In the past few months we have seen the meteoric rise and ignominious downfall of WeWork. Not long ago, the company was poised for a successful IPO. Right now, however, its disgraced CEO has stepped down. The company, while burning through enormous amounts of cash, even has its core business model being challenged. Yet its main investor did not pull the plug: It doubled down with an additional, huge influx of money. This may turn out to be an example of excessive Ahabism.
The downfall of Captain Ahab, the protagonist of Moby Dick, was his obsession with catching the white whale. There is a fine line between admirable persistence and block-headed tenacity.
These are typical signs that an organization may be chasing a white whale:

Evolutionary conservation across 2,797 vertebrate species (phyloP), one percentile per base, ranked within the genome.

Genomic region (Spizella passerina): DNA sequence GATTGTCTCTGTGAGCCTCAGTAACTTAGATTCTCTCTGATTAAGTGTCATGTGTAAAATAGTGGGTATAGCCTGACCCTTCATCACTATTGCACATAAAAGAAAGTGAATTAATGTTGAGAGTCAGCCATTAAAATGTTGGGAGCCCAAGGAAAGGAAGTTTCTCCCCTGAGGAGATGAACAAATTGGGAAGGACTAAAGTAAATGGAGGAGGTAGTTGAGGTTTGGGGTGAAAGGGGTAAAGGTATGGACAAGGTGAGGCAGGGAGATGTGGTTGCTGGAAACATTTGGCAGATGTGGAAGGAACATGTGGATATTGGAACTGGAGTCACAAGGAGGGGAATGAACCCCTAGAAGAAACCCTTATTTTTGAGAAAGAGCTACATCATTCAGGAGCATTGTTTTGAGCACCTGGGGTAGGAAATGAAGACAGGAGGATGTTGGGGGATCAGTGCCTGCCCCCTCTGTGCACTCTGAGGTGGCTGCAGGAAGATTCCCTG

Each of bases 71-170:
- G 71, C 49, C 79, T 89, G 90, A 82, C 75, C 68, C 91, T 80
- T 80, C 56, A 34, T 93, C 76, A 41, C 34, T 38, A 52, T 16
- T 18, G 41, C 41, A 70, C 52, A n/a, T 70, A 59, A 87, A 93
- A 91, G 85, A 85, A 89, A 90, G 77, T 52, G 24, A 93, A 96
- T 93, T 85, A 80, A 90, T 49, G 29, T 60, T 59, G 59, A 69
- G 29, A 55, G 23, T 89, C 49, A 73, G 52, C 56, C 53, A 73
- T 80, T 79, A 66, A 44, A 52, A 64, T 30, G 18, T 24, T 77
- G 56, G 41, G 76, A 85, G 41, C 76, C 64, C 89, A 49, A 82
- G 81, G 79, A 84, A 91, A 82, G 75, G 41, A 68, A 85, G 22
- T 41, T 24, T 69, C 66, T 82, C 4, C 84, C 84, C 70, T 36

- The company is so focused on market share that margins rapidly erode and financial results deteriorate. The old joke is that a company may have negative margins, but they make it up with additional volume.
- Assumptions for key strategic projects are no longer reviewed on a regular basis. Even new people are quickly drawn into action and are no longer curious as to why certain things are done.
- The organization becomes blind to alternatives. More resources are poured into failing projects, while these resources may have been better used elsewhere. This is called the sunk cost fallacy and is one of the main reasons it’s so difficult to abandon failing projects.
One of the most important traits of a successful leader is therefore to know when to quit….
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